A cherished Myanmar love poem will remain on the national curriculum after the government's plans to scrap it over fears it promoted smoking sparked widespread public anger.
"Present of a Cheroot", composed by writer Mae Khwe more than 200 years ago, has long been a staple for Burmese teenagers in a nation where literature is highly revered.
The ode describes how the poet makes a homemade cheroot -- a traditional kind of cigar -- for her far-away lover by drying the "aromatic leaves" in her bed then trimming them with her teeth.
It was not the steamy content, however, that prompted the education ministry to withdraw the verses from the curriculum in the conservative country.
Rather, the government confirmed earlier this month it feared it encouraged Grade 8 students, aged 13-14, to smoke.
Myanmar has around 13.3 million smokers, a quarter of the population, according to the World Health Organization (WHO).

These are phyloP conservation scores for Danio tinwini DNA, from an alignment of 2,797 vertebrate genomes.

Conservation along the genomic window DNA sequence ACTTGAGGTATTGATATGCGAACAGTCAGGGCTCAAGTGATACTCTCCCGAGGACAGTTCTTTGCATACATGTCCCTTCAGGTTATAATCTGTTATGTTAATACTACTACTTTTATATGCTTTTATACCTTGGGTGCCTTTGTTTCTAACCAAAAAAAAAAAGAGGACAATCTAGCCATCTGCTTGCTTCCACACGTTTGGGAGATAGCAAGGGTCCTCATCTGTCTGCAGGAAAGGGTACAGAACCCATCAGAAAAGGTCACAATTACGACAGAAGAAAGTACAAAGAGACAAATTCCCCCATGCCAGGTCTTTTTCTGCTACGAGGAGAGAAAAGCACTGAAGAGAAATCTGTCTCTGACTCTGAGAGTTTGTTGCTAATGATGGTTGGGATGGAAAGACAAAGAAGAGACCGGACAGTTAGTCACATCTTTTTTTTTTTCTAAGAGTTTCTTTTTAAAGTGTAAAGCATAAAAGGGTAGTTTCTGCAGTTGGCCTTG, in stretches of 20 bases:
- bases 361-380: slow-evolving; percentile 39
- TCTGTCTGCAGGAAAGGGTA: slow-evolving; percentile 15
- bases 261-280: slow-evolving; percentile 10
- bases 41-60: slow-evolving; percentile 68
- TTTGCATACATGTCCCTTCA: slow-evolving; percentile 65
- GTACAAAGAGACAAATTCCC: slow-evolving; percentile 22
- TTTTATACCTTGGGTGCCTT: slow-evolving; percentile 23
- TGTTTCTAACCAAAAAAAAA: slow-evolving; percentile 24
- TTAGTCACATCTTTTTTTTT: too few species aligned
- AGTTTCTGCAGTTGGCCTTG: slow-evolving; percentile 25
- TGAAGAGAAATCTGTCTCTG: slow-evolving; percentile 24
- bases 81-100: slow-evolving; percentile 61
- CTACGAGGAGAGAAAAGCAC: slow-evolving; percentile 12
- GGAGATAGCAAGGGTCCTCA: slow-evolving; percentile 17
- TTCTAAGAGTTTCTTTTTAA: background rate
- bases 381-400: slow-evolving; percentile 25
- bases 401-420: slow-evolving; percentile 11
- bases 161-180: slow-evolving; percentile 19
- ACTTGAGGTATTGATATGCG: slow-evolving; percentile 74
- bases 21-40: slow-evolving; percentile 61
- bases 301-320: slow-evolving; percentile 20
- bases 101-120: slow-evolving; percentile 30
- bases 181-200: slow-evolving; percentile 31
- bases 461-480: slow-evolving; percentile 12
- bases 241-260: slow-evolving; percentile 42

It estimates some 65,000 people a year die from tobacco use.
But the decision prompted uproar in some quarters.
Political commentator Mg Mg Soe took to Facebook to brand the decision-makers "idiots" who "did not understand history or traditions".
And this week the authorities reinstated the poem, albeit for Grade 10 instead, on the grounds 15 and 16-year-olds would be mature enough to handle the material.
Myanmar Teachers' Federation welcomed the decision to bring back Mae Khwe's work but the group's anger still raged.
"We cannot accept what they did," secretary Zaw Myo Hlaing told AFP on Thursday.
Facebook erupted in applause over the U-turn.
"See! Mae Khwe got a promotion," wrote Thiha Ko Ko.
Civilian leader Aung San Suu Kyi has not commented on the affair, but is known to be a keen reader and continually encourages Myanmar's young to pick up books.